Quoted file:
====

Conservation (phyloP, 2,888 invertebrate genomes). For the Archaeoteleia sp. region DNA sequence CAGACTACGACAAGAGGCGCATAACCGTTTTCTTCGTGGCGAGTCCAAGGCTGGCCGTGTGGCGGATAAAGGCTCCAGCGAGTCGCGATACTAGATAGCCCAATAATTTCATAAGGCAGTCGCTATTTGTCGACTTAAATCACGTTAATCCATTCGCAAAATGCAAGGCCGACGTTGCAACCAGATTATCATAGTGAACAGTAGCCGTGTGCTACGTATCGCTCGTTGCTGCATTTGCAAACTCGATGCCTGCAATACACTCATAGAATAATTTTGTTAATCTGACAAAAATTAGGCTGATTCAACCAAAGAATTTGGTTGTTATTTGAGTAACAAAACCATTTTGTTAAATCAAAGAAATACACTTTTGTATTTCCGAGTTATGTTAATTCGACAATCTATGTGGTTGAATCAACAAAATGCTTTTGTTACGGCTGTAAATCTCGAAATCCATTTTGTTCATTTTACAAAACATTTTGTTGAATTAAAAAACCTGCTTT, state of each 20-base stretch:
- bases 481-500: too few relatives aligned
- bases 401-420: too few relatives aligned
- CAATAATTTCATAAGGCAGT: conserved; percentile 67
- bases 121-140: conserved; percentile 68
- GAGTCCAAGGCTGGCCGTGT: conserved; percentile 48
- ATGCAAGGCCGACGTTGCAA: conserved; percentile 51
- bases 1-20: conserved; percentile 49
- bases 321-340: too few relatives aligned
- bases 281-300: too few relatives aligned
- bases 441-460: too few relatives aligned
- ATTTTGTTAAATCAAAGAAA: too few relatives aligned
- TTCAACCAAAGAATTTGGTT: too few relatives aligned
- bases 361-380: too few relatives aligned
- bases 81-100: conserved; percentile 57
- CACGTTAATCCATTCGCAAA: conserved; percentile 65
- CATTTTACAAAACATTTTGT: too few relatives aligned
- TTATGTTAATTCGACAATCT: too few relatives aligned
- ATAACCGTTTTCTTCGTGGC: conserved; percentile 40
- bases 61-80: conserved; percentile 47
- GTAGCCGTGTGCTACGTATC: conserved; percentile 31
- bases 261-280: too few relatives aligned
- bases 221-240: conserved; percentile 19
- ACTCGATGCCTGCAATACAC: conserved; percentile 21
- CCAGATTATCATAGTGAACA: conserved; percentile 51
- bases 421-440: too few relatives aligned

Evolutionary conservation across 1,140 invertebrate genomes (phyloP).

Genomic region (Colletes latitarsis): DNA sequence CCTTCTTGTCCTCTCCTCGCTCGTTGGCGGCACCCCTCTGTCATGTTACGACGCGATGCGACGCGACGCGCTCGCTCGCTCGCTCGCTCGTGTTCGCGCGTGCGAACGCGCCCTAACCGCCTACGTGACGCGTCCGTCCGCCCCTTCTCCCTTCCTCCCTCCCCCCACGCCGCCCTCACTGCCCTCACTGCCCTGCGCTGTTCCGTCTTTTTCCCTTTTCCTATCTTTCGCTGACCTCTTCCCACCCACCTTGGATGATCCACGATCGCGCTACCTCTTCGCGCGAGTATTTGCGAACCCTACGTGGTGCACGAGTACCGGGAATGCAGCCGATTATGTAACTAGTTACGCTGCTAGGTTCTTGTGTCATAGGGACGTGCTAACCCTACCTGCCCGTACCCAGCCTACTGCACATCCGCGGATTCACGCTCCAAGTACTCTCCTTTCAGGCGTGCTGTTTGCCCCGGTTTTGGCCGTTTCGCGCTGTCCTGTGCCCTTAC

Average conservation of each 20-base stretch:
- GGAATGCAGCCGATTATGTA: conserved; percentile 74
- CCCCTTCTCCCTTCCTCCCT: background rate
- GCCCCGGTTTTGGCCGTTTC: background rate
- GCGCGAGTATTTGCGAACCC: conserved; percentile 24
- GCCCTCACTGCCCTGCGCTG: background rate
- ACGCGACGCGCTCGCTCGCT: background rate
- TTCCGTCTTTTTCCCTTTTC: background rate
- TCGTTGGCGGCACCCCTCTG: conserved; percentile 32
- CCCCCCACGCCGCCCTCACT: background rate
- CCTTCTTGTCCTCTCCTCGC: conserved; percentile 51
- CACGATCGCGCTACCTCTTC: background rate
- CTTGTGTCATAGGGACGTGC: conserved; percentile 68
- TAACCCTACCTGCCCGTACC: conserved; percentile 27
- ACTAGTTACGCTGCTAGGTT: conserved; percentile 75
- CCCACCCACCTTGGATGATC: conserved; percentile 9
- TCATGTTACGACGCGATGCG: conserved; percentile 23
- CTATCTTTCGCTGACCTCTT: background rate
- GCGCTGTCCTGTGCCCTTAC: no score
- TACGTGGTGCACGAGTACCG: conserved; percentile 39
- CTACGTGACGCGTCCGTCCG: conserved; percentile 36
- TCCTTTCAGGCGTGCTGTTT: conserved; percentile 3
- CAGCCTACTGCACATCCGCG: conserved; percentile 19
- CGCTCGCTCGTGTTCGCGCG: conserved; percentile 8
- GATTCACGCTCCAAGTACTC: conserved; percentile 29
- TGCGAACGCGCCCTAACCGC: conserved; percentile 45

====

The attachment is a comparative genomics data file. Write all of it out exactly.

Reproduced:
Conservation (phyloP, 2,888 invertebrate genomes). For the Archaeoteleia sp. region DNA sequence CAGACTACGACAAGAGGCGCATAACCGTTTTCTTCGTGGCGAGTCCAAGGCTGGCCGTGTGGCGGATAAAGGCTCCAGCGAGTCGCGATACTAGATAGCCCAATAATTTCATAAGGCAGTCGCTATTTGTCGACTTAAATCACGTTAATCCATTCGCAAAATGCAAGGCCGACGTTGCAACCAGATTATCATAGTGAACAGTAGCCGTGTGCTACGTATCGCTCGTTGCTGCATTTGCAAACTCGATGCCTGCAATACACTCATAGAATAATTTTGTTAATCTGACAAAAATTAGGCTGATTCAACCAAAGAATTTGGTTGTTATTTGAGTAACAAAACCATTTTGTTAAATCAAAGAAATACACTTTTGTATTTCCGAGTTATGTTAATTCGACAATCTATGTGGTTGAATCAACAAAATGCTTTTGTTACGGCTGTAAATCTCGAAATCCATTTTGTTCATTTTACAAAACATTTTGTTGAATTAAAAAACCTGCTTT, state of each 20-base stretch:
- bases 481-500: too few relatives aligned
- bases 401-420: too few relatives aligned
- CAATAATTTCATAAGGCAGT: conserved; percentile 67
- bases 121-140: conserved; percentile 68
- GAGTCCAAGGCTGGCCGTGT: conserved; percentile 48
- ATGCAAGGCCGACGTTGCAA: conserved; percentile 51
- bases 1-20: conserved; percentile 49
- bases 321-340: too few relatives aligned
- bases 281-300: too few relatives aligned
- bases 441-460: too few relatives aligned
- ATTTTGTTAAATCAAAGAAA: too few relatives aligned
- TTCAACCAAAGAATTTGGTT: too few relatives aligned
- bases 361-380: too few relatives aligned
- bases 81-100: conserved; percentile 57
- CACGTTAATCCATTCGCAAA: conserved; percentile 65
- CATTTTACAAAACATTTTGT: too few relatives aligned
- TTATGTTAATTCGACAATCT: too few relatives aligned
- ATAACCGTTTTCTTCGTGGC: conserved; percentile 40
- bases 61-80: conserved; percentile 47
- GTAGCCGTGTGCTACGTATC: conserved; percentile 31
- bases 261-280: too few relatives aligned
- bases 221-240: conserved; percentile 19
- ACTCGATGCCTGCAATACAC: conserved; percentile 21
- CCAGATTATCATAGTGAACA: conserved; percentile 51
- bases 421-440: too few relatives aligned

Evolutionary conservation across 1,140 invertebrate genomes (phyloP).

Genomic region (Colletes latitarsis): DNA sequence CCTTCTTGTCCTCTCCTCGCTCGTTGGCGGCACCCCTCTGTCATGTTACGACGCGATGCGACGCGACGCGCTCGCTCGCTCGCTCGCTCGTGTTCGCGCGTGCGAACGCGCCCTAACCGCCTACGTGACGCGTCCGTCCGCCCCTTCTCCCTTCCTCCCTCCCCCCACGCCGCCCTCACTGCCCTCACTGCCCTGCGCTGTTCCGTCTTTTTCCCTTTTCCTATCTTTCGCTGACCTCTTCCCACCCACCTTGGATGATCCACGATCGCGCTACCTCTTCGCGCGAGTATTTGCGAACCCTACGTGGTGCACGAGTACCGGGAATGCAGCCGATTATGTAACTAGTTACGCTGCTAGGTTCTTGTGTCATAGGGACGTGCTAACCCTACCTGCCCGTACCCAGCCTACTGCACATCCGCGGATTCACGCTCCAAGTACTCTCCTTTCAGGCGTGCTGTTTGCCCCGGTTTTGGCCGTTTCGCGCTGTCCTGTGCCCTTAC

Average conservation of each 20-base stretch:
- GGAATGCAGCCGATTATGTA: conserved; percentile 74
- CCCCTTCTCCCTTCCTCCCT: background rate
- GCCCCGGTTTTGGCCGTTTC: background rate
- GCGCGAGTATTTGCGAACCC: conserved; percentile 24
- GCCCTCACTGCCCTGCGCTG: background rate
- ACGCGACGCGCTCGCTCGCT: background rate
- TTCCGTCTTTTTCCCTTTTC: background rate
- TCGTTGGCGGCACCCCTCTG: conserved; percentile 32
- CCCCCCACGCCGCCCTCACT: background rate
- CCTTCTTGTCCTCTCCTCGC: conserved; percentile 51
- CACGATCGCGCTACCTCTTC: background rate
- CTTGTGTCATAGGGACGTGC: conserved; percentile 68
- TAACCCTACCTGCCCGTACC: conserved; percentile 27
- ACTAGTTACGCTGCTAGGTT: conserved; percentile 75
- CCCACCCACCTTGGATGATC: conserved; percentile 9
- TCATGTTACGACGCGATGCG: conserved; percentile 23
- CTATCTTTCGCTGACCTCTT: background rate
- GCGCTGTCCTGTGCCCTTAC: no score
- TACGTGGTGCACGAGTACCG: conserved; percentile 39
- CTACGTGACGCGTCCGTCCG: conserved; percentile 36
- TCCTTTCAGGCGTGCTGTTT: conserved; percentile 3
- CAGCCTACTGCACATCCGCG: conserved; percentile 19
- CGCTCGCTCGTGTTCGCGCG: conserved; percentile 8
- GATTCACGCTCCAAGTACTC: conserved; percentile 29
- TGCGAACGCGCCCTAACCGC: conserved; percentile 45